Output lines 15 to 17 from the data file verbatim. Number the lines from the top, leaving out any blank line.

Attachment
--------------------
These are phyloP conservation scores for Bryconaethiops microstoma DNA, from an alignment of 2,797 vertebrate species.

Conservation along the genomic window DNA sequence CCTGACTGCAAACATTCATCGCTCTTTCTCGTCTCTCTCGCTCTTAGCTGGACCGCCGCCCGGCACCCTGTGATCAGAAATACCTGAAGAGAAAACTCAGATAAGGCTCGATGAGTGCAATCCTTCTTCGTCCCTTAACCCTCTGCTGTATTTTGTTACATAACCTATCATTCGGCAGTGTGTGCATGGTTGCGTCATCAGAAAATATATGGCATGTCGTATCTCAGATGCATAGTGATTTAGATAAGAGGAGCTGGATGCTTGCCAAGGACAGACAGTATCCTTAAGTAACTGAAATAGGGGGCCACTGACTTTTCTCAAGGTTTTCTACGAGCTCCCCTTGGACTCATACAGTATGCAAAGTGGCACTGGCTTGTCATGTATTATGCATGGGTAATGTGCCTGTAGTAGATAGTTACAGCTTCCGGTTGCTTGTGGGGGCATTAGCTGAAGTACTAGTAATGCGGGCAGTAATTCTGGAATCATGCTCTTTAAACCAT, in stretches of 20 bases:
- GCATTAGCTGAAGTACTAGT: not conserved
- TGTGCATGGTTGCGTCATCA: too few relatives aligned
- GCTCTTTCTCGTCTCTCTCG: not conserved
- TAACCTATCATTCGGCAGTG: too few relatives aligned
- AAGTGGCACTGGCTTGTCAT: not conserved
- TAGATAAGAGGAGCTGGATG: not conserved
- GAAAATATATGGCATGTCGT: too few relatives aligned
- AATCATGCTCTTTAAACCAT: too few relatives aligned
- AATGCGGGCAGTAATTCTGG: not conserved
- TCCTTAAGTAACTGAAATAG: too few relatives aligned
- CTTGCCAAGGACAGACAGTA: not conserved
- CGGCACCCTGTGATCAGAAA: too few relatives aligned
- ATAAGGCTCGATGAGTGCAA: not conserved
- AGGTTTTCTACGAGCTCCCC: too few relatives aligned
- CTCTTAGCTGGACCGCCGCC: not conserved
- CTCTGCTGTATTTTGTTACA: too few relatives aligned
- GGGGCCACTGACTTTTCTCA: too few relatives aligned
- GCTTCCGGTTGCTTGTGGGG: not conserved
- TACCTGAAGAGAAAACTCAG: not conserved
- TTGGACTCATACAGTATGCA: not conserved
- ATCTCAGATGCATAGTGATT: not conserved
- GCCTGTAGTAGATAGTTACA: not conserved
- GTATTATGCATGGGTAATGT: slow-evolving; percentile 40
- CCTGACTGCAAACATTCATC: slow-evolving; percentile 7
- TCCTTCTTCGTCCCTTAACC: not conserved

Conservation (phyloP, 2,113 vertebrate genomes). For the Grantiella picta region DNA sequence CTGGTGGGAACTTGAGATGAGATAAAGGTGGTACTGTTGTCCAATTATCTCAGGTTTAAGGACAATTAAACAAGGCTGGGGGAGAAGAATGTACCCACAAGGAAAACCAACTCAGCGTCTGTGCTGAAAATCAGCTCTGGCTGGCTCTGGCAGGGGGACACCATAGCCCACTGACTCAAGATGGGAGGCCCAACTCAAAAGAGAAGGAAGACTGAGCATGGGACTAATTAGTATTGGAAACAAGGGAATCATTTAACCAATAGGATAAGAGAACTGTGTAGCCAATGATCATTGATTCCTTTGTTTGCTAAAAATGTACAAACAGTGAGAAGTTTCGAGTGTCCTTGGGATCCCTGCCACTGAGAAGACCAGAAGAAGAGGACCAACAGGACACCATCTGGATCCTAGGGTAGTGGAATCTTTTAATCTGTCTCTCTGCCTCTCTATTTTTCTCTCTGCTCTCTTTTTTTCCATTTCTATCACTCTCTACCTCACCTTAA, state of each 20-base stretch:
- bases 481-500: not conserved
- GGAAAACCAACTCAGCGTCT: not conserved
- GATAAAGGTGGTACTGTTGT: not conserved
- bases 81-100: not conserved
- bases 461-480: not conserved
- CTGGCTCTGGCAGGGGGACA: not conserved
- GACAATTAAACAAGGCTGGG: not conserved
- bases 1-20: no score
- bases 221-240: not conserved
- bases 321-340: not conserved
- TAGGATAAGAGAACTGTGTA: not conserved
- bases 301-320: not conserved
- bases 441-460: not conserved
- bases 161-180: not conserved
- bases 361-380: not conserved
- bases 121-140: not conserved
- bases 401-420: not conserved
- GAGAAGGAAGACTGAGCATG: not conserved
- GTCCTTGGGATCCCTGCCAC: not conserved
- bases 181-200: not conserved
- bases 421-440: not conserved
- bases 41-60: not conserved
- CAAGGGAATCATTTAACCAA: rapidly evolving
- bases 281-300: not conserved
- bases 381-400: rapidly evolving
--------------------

- ATAAGGCTCGATGAGTGCAA: not conserved
- AGGTTTTCTACGAGCTCCCC: too few relatives aligned
- CTCTTAGCTGGACCGCCGCC: not conserved